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Discussion Starter #1
My bike has been sitting in my car port for about 2 months. I went for a ride the other day and I noticed my front brake was really touchy as I pulled out of the driveway. So I am cruising down the road about a block from my house and the front end started bobbing down when I was shifting gears. Then my bike started bogging down and it just stopped in the middle of the road. I had to almost floor it to get pulled off the side of the road I noticed the front brakes were smoking. I pumped the front break lever and it was hard as a rock. I really squeezed it hard and it made a kind Of popping noise and it released the caliper, then it was fine after that. I was kind of leery of riding it after that, but it hasn't happened again. Any ideas what happened?
 

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Sounds like the pistons on the brake stuck out. I would do a fluid change on it.
Its simple to do get a turkey baster and suck out "most" of the fluid not all. Then pour in new fluid bleed breaks check to see master cylinder doesn't run dry. Keep bleeding till you see new color fluid come out. All auto stores sell break fluid.
 

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Bleed out the rear fluid too. Since your bike is stored outdoors, that should be done every spring before you go for the first ride. If the fluid in the reservoirs is ANY darker than new fluid, change it. The darker color is water and yes, brake fluid (and oil) DO absorb moisture. Those who store their bikes indoors, fluid change should be done no more than two year intervals.
 

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Make sure you get the right fluid. Not sure about your bike, but mine takes DOT 4. Putting 3 in it will cause problems
 

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If my brakes locked up like that, I would disassemble the caliper and find out what happened. Changing the fluid won't fix that I'm pretty sure. I would guess some type of contamination has gotten in the system, debris or condensation, and caused the brakes to bind up. That happens to a lot of the old bikes I buy to sell and fix up. Usually, I don't even have to replace any parts. Just clean the system out and make sure everything is not pitted and is clean. Coat the parts with clean brake fluid and reassemble. Then bleed them. If the caliper looks ok, then I would do the same to the master cylinder.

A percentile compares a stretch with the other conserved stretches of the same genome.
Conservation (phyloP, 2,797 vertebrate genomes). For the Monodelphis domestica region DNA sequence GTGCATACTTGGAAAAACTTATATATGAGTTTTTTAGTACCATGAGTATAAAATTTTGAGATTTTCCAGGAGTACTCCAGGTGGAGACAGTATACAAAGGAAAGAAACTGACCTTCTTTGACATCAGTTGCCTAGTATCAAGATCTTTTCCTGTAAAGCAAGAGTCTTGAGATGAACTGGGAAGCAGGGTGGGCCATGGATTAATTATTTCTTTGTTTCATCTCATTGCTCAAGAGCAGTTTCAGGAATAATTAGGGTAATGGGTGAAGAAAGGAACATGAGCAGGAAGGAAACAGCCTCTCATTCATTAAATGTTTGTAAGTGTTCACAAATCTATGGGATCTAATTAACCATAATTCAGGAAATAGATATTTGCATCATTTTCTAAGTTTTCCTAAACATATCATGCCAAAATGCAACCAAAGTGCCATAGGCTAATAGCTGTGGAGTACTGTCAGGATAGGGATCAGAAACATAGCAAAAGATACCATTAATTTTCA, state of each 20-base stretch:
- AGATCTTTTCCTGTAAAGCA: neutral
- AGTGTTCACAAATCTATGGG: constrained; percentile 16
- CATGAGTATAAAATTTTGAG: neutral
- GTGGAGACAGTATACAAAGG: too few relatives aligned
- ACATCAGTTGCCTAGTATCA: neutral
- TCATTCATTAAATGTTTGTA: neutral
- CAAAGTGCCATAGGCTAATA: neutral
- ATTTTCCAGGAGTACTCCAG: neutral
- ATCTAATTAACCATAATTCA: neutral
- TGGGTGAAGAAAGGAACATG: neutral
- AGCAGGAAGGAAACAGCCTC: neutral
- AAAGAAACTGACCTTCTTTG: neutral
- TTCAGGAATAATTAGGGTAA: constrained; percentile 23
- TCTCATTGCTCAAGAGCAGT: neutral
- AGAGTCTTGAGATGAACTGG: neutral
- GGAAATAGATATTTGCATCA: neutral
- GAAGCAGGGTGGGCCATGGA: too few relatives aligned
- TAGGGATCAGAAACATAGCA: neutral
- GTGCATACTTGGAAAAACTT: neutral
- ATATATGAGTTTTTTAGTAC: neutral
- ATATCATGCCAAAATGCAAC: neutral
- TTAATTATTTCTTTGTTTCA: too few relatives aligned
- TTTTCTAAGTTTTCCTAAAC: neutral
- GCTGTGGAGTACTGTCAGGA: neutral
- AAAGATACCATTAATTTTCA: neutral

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Along with the caliper sticking im sure the slides for the brake pad were frozen too. take the caliper apart, lube slides and change out fluid as everyone else said
 

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Discussion Starter #8
Thank you guys for the tips! That is what I like about this forum, nobody says take it to the dealer, they tell you what to do to fix it yourself. The dealer here is really no help. They charged me $350 for my first oil change so I will not be going back for anything if possible.
 

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You are getting good advice. One other thing I would do would be to see if you can remove and clean the piston and spring part of the master cylinder.

An easy way to lock up the brakes, besides the ones mentioned already is to have a tiny fleck of rust in the bleed down port of the master cylinder. The slave cylinders (piston in the front caliper) normally get pushed back off the rotor by tiny amounts of runout in the rotor. This requires that when you do not have the handle squeezed that fluid is free to flow back from the pistons through a bleed port into the reservoir. It sounds as if yours perhaps could not bleed back for awhile.

The change out of the brake fluid is vital for long trouble free operation of any brake system. Especially ABS systems. It is good to cycle the ABS system to force it to change out the fluid. On some cars I am familiar with, you can do this with a computer hooked up. Not sure how to do it on these bikes. But I would at least get on a dirt road and actuate the ABS a few times after putting in new fluid, this will change out the fluid trapped in the ABS.
 
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